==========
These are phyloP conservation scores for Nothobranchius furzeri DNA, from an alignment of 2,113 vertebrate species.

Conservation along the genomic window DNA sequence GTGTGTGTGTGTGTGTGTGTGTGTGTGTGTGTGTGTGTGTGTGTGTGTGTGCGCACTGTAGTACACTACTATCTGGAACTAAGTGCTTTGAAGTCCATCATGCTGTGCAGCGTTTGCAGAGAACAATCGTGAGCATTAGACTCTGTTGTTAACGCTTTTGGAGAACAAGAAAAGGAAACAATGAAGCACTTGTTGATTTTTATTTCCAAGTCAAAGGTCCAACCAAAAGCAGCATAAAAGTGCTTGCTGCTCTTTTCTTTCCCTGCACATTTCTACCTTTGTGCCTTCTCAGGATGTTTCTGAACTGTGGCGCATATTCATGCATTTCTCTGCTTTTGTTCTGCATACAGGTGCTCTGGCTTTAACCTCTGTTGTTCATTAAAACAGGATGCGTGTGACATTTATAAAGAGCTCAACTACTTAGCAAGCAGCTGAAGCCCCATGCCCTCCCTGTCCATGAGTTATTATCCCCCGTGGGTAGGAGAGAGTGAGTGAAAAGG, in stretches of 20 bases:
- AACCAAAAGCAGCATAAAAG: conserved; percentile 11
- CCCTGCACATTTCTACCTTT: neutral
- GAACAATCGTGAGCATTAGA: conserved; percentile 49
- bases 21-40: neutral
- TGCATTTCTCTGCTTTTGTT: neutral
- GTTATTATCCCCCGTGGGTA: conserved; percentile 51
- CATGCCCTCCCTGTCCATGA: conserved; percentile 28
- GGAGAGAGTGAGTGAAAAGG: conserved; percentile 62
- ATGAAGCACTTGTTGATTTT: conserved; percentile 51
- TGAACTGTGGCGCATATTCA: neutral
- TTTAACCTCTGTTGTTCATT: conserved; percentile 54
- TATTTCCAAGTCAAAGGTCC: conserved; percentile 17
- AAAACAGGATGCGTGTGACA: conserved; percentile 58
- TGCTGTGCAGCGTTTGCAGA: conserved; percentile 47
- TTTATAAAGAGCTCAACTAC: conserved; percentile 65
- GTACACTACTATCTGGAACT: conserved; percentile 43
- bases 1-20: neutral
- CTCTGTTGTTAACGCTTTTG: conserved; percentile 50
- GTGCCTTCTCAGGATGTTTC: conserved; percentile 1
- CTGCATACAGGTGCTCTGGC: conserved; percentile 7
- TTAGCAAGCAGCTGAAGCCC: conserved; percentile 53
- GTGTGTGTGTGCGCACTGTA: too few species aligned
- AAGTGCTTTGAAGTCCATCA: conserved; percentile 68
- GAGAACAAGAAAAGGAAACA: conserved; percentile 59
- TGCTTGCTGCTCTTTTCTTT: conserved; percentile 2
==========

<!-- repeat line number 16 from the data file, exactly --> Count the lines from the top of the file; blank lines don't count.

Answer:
- TGCTGTGCAGCGTTTGCAGA: conserved; percentile 47